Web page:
Friday mystery object #449 answer

Last week I gave you this fairly distinctive mystery object to identify:

It’s a vertebra, it’s big and it’s very long. Perhaps unsurprisingly, that made it a fairly easy mystery to solve and most people correctly identified the species, although James Bryant went one better and recognised this as the sixth cervical vertebra of a Giraffe Giraffa camelopardalis Linnaeus, 1758. James also went on to share an interesting paper comparing the cervical vertebrae of the Giraffe and its closest living relative, the Okapi.

I found this specimen quite interesting beyond the extreme elongation, as it demonstrates quite a lot of asymmetry, which is a little unusual for vertebrae:

My guess is that this reflects a degree of “handedness” when fighting – and if you’re not familiar with what that looks like, you can see what I’m talking about here:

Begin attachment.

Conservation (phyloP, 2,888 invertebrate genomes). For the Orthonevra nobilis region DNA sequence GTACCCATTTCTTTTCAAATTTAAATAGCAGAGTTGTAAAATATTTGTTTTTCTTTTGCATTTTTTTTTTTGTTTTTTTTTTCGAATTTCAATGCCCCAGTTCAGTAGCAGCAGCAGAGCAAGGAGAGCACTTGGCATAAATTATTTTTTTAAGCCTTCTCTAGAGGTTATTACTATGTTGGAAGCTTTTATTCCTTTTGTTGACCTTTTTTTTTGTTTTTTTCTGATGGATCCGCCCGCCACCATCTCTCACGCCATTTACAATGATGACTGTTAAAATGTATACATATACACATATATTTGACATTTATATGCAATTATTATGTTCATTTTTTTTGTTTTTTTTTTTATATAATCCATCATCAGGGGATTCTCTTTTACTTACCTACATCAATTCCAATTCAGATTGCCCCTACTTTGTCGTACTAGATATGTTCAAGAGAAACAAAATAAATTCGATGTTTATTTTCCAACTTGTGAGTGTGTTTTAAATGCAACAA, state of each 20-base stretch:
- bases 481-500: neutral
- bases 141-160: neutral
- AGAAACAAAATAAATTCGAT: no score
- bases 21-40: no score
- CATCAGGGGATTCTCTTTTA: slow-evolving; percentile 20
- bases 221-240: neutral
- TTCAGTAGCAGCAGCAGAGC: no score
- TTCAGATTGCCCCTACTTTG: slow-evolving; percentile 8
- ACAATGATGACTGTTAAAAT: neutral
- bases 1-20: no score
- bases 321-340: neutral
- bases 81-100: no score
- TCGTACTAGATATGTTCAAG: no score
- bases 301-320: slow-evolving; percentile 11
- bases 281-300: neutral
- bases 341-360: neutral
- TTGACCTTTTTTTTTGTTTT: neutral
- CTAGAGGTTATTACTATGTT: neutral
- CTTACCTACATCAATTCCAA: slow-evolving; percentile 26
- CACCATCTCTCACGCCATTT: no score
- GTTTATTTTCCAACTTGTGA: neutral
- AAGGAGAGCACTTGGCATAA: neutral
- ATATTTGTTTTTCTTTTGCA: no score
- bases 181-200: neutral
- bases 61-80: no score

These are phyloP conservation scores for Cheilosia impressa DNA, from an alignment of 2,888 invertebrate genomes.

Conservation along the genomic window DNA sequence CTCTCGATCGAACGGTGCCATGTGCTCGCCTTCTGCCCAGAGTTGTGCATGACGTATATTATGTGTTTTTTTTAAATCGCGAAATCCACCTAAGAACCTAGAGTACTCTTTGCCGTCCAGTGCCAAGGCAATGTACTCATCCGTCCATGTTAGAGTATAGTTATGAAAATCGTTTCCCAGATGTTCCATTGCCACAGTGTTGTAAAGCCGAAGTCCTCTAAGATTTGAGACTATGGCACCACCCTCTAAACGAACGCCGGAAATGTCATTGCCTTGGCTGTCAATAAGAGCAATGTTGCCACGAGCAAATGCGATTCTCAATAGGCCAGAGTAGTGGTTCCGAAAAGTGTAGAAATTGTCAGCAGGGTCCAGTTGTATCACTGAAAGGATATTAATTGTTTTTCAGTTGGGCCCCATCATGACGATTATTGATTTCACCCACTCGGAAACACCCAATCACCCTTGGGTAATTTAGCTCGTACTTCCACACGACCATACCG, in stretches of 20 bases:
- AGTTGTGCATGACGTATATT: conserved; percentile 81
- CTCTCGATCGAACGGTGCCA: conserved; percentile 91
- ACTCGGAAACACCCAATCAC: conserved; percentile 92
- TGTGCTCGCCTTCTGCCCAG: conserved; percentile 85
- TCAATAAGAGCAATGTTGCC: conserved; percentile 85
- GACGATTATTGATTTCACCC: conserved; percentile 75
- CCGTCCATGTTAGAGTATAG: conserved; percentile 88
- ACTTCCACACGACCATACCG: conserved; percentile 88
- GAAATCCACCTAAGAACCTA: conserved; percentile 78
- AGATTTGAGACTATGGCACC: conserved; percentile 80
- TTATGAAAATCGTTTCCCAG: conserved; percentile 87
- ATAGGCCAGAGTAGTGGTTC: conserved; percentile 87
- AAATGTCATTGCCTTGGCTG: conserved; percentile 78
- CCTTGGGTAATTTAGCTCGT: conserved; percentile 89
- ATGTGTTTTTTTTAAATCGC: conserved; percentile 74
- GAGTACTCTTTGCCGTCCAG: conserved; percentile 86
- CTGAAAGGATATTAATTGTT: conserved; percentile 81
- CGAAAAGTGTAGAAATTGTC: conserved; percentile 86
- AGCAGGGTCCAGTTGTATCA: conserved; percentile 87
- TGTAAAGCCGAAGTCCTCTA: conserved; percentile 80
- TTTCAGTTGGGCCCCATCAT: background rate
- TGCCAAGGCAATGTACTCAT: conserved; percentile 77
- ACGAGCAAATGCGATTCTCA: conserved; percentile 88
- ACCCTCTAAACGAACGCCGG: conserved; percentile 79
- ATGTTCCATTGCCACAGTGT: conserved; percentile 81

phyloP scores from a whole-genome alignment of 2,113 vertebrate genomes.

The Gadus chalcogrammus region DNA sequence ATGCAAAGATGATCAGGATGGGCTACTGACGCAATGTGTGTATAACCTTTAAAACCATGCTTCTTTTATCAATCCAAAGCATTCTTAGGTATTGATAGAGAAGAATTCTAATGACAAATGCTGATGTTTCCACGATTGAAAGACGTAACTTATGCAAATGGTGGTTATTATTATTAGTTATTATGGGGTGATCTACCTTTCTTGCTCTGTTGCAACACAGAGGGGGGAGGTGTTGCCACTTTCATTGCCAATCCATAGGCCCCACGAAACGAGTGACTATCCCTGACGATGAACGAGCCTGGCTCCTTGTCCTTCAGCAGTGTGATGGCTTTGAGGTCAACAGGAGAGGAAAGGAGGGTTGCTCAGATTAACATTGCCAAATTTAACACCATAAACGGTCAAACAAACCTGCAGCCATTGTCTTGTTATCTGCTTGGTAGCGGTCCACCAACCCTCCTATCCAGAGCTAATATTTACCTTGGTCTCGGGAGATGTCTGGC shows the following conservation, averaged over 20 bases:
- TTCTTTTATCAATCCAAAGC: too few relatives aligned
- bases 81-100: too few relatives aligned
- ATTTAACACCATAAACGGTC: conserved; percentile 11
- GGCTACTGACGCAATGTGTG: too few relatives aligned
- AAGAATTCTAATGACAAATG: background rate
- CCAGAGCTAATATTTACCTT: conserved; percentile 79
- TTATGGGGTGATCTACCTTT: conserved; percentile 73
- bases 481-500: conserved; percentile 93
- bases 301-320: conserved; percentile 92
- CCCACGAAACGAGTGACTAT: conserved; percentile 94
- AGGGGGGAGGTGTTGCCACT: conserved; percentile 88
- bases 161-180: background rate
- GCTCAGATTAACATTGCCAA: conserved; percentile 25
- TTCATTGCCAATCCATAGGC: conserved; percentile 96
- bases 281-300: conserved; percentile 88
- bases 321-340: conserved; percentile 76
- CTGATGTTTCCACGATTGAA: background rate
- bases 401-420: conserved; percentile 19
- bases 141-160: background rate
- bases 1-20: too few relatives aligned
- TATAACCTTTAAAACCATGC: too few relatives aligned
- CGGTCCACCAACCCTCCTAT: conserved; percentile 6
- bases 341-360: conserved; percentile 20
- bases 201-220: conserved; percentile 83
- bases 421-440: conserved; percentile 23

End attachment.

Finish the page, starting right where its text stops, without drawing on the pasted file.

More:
As it turns out, a preference for a particular side when fighting in Giraffes has been observed and was reported in a paper published by Granweiler et al. in 2021, so this asymmetry may indeed have a functional cause (perhaps testing this could be a nice student research project for someone?)

This ability of collections to inspire and help answer new questions, that help us better understand our natural world, is a huge part of why I love working in museums. It’s also why I enjoy sharing some of these objects with you here, so I get a chance to hear your thoughts – it means I learn something new every time. Thanks!

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